#144) Big Business (1929)

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#144) Big Business (1929)

OR “Holly Jolly Stan & Ollie”

Directed by James W. Horne

Written by Leo McCarey. Titles by H.M. Walker.

Class of 1992

The Plot: Stan Laurel & Oliver Hardy are two door-to-door Christmas tree salesmen (like you do), trying and failing to peddle their wares in Southern California. A heated exchange with one particularly unenthusiastic homeowner (James Finlayson) leads to an all-out war on the man’s front yard.

Why It Matters: The NFR calls Laurel & Hardy “the perfect team for the transition from silent film comedy to sound.” An essay by Laurel & Hardy expert Randy Skretvedt calls “Big Business” the team’s best silent film.

But Does It Really?: I laughed a lot, but I feel the same way about this as I did about W.C. Fields’ silent NFR entry “So’s Your Old Man”: Laurel & Hardy without sound is only half a film. It’s all very entertaining, but I don’t know if it absolutely needs to be preserved. And how this made the NFR list before their more iconic films “The Music Box” and “Sons of the Desert” is quite puzzling.

Everybody Gets One: James Finlayson appeared in 33 films with Laurel & Hardy, always as their adversary. He gets an extended biography in the aforementioned Skretvedt essay. Like so many before and after him, Jim was a Scottish tinsmith who caught the acting bug. P.S.: The moustache was fake.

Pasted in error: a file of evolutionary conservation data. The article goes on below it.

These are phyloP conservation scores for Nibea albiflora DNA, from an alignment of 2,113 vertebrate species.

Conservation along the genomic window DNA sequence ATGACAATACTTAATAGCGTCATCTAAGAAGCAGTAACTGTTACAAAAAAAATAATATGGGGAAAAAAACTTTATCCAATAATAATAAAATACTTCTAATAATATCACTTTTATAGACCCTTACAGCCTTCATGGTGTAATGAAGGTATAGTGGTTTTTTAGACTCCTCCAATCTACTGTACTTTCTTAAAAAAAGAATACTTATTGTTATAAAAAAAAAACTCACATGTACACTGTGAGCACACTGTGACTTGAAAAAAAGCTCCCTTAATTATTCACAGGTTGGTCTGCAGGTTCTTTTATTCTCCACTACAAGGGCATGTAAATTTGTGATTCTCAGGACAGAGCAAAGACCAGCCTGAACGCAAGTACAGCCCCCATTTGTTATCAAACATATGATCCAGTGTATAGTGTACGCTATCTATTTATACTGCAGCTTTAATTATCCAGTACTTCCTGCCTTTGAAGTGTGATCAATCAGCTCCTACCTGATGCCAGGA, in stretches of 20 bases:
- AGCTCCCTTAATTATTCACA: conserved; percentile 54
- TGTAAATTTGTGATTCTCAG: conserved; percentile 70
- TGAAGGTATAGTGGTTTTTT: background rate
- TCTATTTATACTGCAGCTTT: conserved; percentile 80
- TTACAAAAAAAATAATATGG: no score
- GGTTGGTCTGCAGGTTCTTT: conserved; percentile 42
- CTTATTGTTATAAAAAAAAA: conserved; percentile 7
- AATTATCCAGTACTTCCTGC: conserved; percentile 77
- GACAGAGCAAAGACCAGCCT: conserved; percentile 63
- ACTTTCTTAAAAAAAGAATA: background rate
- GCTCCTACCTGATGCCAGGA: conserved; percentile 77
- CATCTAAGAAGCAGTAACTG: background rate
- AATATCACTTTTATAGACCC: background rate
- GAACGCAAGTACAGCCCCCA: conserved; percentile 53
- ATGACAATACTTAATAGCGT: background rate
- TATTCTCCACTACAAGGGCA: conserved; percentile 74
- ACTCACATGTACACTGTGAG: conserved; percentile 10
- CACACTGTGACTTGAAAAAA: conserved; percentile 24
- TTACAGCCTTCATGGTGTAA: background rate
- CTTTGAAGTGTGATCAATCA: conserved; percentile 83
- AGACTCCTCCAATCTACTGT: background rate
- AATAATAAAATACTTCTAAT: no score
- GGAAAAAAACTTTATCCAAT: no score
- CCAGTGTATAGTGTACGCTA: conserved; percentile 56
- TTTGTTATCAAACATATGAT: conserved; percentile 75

Take a Shot: Stan says “big business” once (via title card) about six minutes in.

Seriously, Oscars?: The only reason “Big Business” didn’t win Best Live Action Short was because the category didn’t exist yet. It would first appear in 1932, the winner being L&H’s “The Music Box”.

Other notes

  • The supervising director (and uncredited screenwriter) for “Big Business” is Leo McCarey, while the cinematographer is George Stevens. Both men would go on to become acclaimed directors in their own right, both winning the Best Director Oscar twice. Between the two of them, McCarey and Stevens directed 15 films that have appeared on the National Film Registry. Hal Roach knew how to pick ‘em.
  • Note to self: Start answering door with hammer.
  • Watch closely: Stan calls Ollie “Babe” in one take. Babe was Oliver Hardy’s real-life nickname.
  • Does anyone in this crowd want to do literally anything to help?
  • The inside of the man’s house seems to consist solely of vases.
  • The boys are hilarious throughout this short, but I miss hearing them speak.

Legacy

  • It doesn’t happen in this film, but Laurel & Hardy foil James Finlayson would go on to exclaim “d’oh” in their sound films, inspiring Dan Castellaneta to make that annoyed grunt Homer Simpson’s trademark.

One thought on “#144) Big Business (1929)”

  1. Big Business is a wonderful comedy. It starts out just a little slow as they go from door-to-door, but once they get to James Finlayson’s house, it is classic comedy to the finish. There is so much to like about their pacing, which accelerates from slow + deliberate to fast + furious, plus all the great expressions from Stan, Ollie and Finlayson, that it doesn’t matter that we can’t hear their voices. I would definitely NOT call this “half a film”. If you’re going to write it off this way for the lack of sound, then you might as well dismiss a hundred other Laurel & Hardy films like Sons of the Desert or Way Out West as marginal simply for not being in color, widescreen or 3-D.

    Like

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